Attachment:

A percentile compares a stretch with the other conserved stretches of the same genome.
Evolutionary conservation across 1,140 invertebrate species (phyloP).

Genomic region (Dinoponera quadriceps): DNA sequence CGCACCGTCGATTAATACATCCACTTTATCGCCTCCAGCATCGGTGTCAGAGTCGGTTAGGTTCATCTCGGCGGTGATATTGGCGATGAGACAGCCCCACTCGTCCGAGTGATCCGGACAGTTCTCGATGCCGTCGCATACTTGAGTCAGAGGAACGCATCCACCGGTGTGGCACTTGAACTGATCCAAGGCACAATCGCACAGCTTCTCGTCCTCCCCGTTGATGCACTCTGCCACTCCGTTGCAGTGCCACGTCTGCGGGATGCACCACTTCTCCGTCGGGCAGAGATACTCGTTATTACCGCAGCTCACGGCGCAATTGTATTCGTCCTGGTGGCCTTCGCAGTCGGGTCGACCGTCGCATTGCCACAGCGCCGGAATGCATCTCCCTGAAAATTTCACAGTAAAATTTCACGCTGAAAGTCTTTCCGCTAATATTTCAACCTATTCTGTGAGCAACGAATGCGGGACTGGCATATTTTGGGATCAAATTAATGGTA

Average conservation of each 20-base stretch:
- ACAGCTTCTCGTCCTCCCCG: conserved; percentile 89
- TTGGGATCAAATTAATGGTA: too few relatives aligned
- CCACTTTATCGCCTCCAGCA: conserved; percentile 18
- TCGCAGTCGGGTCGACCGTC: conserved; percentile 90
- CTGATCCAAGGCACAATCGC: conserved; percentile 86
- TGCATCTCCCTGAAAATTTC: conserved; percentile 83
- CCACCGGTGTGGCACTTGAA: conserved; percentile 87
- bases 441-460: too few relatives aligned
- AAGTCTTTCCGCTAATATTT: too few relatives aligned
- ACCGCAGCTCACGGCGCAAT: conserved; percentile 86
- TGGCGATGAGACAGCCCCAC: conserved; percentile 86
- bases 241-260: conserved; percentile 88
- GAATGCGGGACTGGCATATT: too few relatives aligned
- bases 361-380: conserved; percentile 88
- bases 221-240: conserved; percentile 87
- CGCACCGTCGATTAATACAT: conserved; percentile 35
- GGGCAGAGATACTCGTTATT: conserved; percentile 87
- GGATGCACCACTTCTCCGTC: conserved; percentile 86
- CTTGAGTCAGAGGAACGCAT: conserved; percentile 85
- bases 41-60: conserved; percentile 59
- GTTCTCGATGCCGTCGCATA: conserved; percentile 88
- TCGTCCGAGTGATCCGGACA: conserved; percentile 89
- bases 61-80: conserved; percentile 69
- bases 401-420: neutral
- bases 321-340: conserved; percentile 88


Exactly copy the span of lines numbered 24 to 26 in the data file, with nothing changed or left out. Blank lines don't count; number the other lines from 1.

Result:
- bases 41-60: conserved; percentile 59
- GTTCTCGATGCCGTCGCATA: conserved; percentile 88
- TCGTCCGAGTGATCCGGACA: conserved; percentile 89